Volcano by day                                                              Volcano by night ("oooooo..... ahhhhh.......")

A disappointing start to the day, but all's well that end's well. :D

Hawaii Big Island - Day 1

Vacation is here!!! The last time I went on vacation was last Summer when hubby and I went to Europe and visited Switzerland and Germany, because I managed to get a conference there. It was a blast, but it has been waaaay too long of a hiatus between vacays. This summer we are headed to the Big Island in Hawaii to be in the wedding of two of our friends, Chung and Mel.

Vacation started out like any other vacation that leaves from the USA: with a soothing massage (for Jay) from a well-trained TSA officer. :) Our flight to Kona was made entertaining by the lady sitting in the row in front of us, who upon hearing that there were complimentary Mai Tais, immediately consumed 3 of them... In under ten minutes...

Right before we landed, we were greeted by a double rainbow in the sky!

Finally landed in Kona! The air was delightfully moist as it should be in the tropics, and it might have been my imagination, but a faint sweet scent of fruits also filled my nose. Ahhh... The smell of R&R. First thing we did was to make a trip to the Costco in Kona!! Not only to stock up on supplies for the week (such as bagels and sandwich items) but also we heard that they have great Poke! Poke is the Hawaiian take on the Japanese sashimi salad. Usually made with ahi tuna sashimi, slightly marinated in some kind of sauce, and seasoned with salt, green onions, and other flavorings. There were five kinds at Costco: regular (with seaweed), wasabi, shoyu (sweeter version with more soy sauce), spicy mayo, and avocado mayo. We bought some of the regular and shoyu - mmm tasty lunch!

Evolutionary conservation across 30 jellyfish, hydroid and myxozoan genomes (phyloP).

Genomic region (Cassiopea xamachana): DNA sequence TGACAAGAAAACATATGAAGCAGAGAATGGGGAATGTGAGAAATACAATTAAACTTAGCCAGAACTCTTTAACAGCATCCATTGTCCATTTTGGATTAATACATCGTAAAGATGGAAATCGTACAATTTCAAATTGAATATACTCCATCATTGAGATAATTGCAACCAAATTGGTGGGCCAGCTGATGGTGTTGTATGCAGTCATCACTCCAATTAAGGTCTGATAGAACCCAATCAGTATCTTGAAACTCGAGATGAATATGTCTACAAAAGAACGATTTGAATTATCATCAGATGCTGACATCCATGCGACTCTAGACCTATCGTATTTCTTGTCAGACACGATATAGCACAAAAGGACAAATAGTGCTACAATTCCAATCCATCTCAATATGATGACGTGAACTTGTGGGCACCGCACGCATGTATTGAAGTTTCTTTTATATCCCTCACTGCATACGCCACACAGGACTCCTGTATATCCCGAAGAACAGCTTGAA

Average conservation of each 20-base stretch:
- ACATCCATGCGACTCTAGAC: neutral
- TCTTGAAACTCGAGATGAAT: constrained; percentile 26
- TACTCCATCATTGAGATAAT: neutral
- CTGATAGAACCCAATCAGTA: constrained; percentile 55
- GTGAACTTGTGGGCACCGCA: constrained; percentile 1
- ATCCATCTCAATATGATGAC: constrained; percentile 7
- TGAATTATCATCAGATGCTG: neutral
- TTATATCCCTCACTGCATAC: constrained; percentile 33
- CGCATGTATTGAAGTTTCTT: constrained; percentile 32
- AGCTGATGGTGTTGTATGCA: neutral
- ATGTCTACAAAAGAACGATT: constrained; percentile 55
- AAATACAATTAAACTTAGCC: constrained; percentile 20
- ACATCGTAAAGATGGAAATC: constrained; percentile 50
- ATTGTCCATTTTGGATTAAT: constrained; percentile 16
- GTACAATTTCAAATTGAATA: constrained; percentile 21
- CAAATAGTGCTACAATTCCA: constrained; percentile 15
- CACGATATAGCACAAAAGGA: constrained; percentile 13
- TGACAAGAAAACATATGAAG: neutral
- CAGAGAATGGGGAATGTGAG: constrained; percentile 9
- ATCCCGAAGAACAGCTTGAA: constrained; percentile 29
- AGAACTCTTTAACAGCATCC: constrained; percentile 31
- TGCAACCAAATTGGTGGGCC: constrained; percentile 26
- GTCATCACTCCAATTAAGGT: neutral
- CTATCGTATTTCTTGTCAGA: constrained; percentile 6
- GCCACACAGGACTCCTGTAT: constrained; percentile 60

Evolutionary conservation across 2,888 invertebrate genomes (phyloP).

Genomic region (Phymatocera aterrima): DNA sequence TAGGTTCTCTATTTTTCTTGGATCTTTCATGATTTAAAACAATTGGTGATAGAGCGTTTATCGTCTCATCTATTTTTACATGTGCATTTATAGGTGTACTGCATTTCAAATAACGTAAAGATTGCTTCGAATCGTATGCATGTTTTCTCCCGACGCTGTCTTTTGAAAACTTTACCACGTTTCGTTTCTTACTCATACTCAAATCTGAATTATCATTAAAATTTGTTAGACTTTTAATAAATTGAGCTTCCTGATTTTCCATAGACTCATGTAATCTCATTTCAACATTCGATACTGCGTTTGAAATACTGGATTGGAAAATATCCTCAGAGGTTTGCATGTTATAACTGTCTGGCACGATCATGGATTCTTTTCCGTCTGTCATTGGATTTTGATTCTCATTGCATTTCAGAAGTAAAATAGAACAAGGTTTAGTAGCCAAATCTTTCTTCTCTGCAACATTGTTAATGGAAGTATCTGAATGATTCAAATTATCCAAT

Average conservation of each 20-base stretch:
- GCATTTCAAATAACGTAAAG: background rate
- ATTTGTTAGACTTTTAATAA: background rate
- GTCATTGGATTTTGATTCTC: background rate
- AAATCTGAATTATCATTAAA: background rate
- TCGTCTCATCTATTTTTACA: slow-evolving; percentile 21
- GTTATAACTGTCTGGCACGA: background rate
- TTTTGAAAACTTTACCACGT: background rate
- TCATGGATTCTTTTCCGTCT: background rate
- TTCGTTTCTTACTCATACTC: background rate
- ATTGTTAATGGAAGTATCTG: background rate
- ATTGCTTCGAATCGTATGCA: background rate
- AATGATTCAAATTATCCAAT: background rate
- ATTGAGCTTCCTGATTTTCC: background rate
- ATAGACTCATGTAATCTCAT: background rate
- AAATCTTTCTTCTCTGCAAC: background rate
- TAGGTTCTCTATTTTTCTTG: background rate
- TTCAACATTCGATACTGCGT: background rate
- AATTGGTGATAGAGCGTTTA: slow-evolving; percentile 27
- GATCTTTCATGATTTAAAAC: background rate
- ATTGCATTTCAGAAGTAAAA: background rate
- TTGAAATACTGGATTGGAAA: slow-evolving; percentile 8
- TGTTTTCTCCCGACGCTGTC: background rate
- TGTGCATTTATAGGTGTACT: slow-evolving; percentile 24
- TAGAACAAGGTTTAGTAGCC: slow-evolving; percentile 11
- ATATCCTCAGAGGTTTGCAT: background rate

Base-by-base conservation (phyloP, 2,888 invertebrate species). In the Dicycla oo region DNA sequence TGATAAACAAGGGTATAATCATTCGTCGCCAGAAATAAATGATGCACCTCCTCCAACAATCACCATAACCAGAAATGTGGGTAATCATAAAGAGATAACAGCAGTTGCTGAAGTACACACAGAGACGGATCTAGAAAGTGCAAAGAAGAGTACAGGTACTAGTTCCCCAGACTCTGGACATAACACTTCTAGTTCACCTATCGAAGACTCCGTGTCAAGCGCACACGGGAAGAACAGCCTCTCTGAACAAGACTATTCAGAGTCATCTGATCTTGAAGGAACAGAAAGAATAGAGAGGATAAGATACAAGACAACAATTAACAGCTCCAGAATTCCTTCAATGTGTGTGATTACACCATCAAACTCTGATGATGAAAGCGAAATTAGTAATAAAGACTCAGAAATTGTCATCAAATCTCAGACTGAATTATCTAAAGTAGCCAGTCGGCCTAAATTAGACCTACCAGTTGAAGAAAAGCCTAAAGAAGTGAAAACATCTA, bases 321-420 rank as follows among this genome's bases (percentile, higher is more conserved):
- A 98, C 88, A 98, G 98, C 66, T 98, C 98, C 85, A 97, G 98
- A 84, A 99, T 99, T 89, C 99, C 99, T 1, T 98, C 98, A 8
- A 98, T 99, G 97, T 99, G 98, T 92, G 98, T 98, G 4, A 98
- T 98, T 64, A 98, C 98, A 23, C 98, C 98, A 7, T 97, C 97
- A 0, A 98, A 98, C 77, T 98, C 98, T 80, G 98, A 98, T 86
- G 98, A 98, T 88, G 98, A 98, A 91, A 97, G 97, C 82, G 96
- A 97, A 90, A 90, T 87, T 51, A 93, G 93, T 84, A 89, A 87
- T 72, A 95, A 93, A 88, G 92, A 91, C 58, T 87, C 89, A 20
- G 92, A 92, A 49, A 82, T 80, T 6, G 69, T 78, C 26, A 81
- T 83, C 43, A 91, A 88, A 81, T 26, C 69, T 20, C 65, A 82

With goodies in hand, we started our Hawaiian fun with a drive up the Kona mountains. The serpentine and windy road made for a super fun drive in the mustang convertible we rented. Wheee!!! We'll be coming round the mountain with the top down!

The joy riding continued up to the northern/central part of the big island. We took Saddle road, a road cutting through the island that passes by the Mauna Kea Observatory. The drive up to the visitors center at 9000 ft elevation was also very fun, because the road was lined with unique vegetation that varied with elevation. We could not go up further than the visitor center because a 4WD was needed to drive up the gravel road. Good thing we couldn't go all the way to the 13000 ft peak!!! Even after being at just 9000 ft for a while, I started to feel the effects of the altitude on my brain... We left soon, but not without snapping some photos above the clouds. :)

Continuing east toward Hilo, we make several more scenic photo stops, making the ride on Saddle road very pleasant. Some of the attractions near Hilo that we visited that day:

Rainbow Falls
No rainbow in the photo because we visited at the wrong time of day!
Morning is best since the sun would be shining in the right direction then. 

Really cool HUGE banyan trees right next to Rainbow Falls.
Great for climbing on and around and under and over.

Beautiful Japanese gardens on Banyan Drive, in Hilo.
Makes for the nicest afternoon stroll. 

The boiling pots and Pe'e Pe'e Falls

Dinner was at a local favourite, Cafe 100. Hawaiian food is so unhealthy, and so fatty, yet as with any fatty, unhealthy foods.... so satisfying after a long day! Interestingly, the rice here in Hawaii is not the calrose that we usually eat. Their rice is really really good! It's got more chew than calrose, but not quite a glutinous texture, and when cooked right, is just the right amount of softness without being mushy. This kind of rice I could eat on it's own! I am secretly hoping that this is an indication of the good sushi we will have on this island, since Hawaii has very fresh fish, and apparently the rice is also really good. 

A local favourite: Loco Moco. A plate lunch/dinner that typically consists of rice (usually white rice), 2 eggs, macaroni salad, and some kind of meat. All topped with gravy. Here, our choice of meat was grilled spam and portuguese sausage. This was mortifyingly tasty, and I felt my arteries explode. As Alicia would say, one plate may cause Diabetusus shock.

It has been a wonderful day 1 on the beautiful Big Island of Hawaii!

Friday, June 1, 2012

Simple dinner

Tonight was busy with pre-Hawaii packing, so dinner had to be simple and fast but still nutritious!

Enter tomato, egg and spinach noodle soup!

Easiest dish of all but very tasty and packed with vitamins too!